Faulty contracts, lying witnesses, favoritism, and more make it impossible for a perfectly just society to exist. When people do not love the truth, innocent men and women go to jail, unscrupulous lawyers can be paid large sums to mount effective defenses of the guilty, lawful agreements are broken, and the abuse of citizens by the powerful becomes commonplace. Returning to our study of the revelation of the Ten Commandments in the old covenant and their fulfillment in the new, we now turn to the ninth commandment, which is designed to hold people accountable for the truth of their speech.
Exodus 20:16 has as its first aim the regulation of witness testimony in the courtroom. As one commentator has noted, judges and attorneys can do their jobs with integrity, but the whole legal system fails to protect the innocent and convict the guilty when witnesses can lie with impunity. So concerned is God to protect justice that in ancient Israel, a malicious, lying witness was to bear the same punishment that the accused would have endured if the false word had led to a false conviction (Deut. 19:15–21). Yet the legal setting is not the only one in which the ninth commandment is to function. Like the rest of the Decalogue, its application is broader, as is seen in the Lord’s concern for truth throughout Scripture (Ps. 15:1–3; Prov. 23:23; John 4:24).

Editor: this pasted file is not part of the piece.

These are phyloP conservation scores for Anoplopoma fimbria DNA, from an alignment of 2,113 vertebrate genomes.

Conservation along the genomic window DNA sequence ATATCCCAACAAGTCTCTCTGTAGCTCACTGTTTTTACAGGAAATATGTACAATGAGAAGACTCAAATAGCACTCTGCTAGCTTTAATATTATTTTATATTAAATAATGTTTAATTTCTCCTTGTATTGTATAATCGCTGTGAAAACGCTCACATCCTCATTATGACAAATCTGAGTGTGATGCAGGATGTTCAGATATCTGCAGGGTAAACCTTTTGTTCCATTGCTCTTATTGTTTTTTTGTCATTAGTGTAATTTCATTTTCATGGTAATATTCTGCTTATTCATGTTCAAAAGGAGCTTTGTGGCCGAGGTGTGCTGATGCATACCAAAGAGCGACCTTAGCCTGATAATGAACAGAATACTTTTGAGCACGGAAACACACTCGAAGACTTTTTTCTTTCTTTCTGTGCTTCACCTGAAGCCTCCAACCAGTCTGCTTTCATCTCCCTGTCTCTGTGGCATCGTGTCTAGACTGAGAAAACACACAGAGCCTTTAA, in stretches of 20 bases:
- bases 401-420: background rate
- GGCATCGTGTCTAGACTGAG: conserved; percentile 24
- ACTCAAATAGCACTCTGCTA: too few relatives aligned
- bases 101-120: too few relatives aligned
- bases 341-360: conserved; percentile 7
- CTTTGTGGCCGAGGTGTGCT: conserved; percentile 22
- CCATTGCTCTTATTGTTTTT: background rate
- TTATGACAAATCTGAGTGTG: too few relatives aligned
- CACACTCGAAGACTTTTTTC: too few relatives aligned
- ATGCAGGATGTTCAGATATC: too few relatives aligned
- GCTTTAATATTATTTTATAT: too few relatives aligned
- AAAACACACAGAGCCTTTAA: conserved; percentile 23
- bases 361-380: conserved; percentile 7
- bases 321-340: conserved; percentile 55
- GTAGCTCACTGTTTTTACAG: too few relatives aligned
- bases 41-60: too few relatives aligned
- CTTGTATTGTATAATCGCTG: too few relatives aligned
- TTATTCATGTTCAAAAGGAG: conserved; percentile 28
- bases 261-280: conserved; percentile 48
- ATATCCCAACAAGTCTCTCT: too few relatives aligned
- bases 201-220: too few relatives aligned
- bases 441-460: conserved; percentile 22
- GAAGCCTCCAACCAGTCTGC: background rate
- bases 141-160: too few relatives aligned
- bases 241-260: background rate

John Calvin comments, “Although God seems only to prescribe that no one, for the purpose of injuring the innocent, should go into court, and publicly testify against him, yet it is plain that the faithful are prohibited from all false accusations, and not only such as are circulated in the streets, but those which are stirred in private houses and secret corners.” Given this reality, it is easy to see that the ninth commandment is perhaps the law most often broken in the covenant community, or at least the statute most overlooked. How easily do we repeat gossip or allow others to be slandered in our presence without saying anything? Today, rumors are spread online, and professing Christians sign up on blogs under false names and post insulting comments about other believers and public figures. All of these are violations of the ninth commandment, which orders us to watch what we say in order that it might be nothing but the truth.